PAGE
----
Very Interesting|July/August 2020
The rare occasions when people in vegetative states ‘wake up’ after years, or even decades, of unresponsiveness, always make the news. We’re fascinated by the details behind the jubilant headlines: what was it like waking up from an extremely long sleep? What had been going on in their minds? Were they frozen in time? Or had they, perhaps, be aware of what was going on around them the whole time? It’s hard to gauge how many people are currently in a persistent vegetative state, languishing in a care-home bed, their inner lives a mystery. The causes of their brain injuries are diverse – from oxygen starvation (which could be due to stroke, heart attack, near-drowning, and more) to trauma caused by a blow to the head – and there is no central register. But neuroscientists estimate there are thousands in the UK alone, and they are increasing in number, as doctors get better at saving lives in the aftermath of brain injuries. Thankfully, doctors are also getting better at figuring out what is going on in these patients’ minds. “There have been huge discoveries over the last 15 years,” says Adrian Owen, a professor at the Brain and Mind Institute at Canada’s Western University. The first of these, he says, was “a 2006 paper where we showed that some of these patients are actually aware, and then the 2010 paper where we started to communicate with some of them”. From the data so far, 15-20% of patients show signs of concealed consciousness, and researchers are now making great strides in diagnosing the condition, understanding its mechanics and even working on treatments that could increase the chances of rehabilitation.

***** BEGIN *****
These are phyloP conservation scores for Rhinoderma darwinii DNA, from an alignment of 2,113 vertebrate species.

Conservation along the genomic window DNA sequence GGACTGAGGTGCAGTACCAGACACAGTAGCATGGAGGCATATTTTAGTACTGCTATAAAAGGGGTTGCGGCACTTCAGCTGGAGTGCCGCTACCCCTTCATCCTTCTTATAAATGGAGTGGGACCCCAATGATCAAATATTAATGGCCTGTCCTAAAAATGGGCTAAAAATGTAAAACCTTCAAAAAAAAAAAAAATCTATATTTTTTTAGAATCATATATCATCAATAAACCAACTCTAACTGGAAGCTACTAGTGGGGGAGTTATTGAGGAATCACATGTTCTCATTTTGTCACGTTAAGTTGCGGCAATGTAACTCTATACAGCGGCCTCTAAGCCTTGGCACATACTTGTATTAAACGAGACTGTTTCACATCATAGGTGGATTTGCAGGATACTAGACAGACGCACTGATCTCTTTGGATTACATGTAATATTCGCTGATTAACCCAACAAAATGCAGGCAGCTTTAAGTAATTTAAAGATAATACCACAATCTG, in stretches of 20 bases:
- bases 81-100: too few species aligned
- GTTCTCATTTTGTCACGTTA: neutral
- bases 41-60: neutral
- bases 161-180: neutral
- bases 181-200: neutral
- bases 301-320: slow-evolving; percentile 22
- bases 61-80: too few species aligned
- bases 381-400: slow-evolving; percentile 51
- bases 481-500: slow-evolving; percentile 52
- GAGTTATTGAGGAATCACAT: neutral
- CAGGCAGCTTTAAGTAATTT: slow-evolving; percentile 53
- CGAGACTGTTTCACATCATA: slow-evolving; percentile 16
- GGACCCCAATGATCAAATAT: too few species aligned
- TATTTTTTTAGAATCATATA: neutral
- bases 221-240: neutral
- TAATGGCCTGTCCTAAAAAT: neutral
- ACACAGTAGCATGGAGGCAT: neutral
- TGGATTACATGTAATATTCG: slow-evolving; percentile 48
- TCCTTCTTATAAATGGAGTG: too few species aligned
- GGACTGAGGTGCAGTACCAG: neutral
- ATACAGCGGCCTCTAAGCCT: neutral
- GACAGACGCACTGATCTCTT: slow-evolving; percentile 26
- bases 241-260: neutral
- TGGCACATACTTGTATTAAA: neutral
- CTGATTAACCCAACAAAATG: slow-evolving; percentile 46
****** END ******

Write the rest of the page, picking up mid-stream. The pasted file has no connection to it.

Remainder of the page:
Into the unknown
Technically speaking, a coma usually only lasts for days or weeks after an injury. “Typically, you don’t go through the screen of a car and straight into a vegetative state,” says Owen. “First, your eyes are closed and you’re on life support.” This is a coma – an acute disorder of consciousness. It’s only after a patient emerges from the coma that they either wake up, are diagnosed with brain death (for which there are clear metrics), or enter a prolonged disorder of consciousness.
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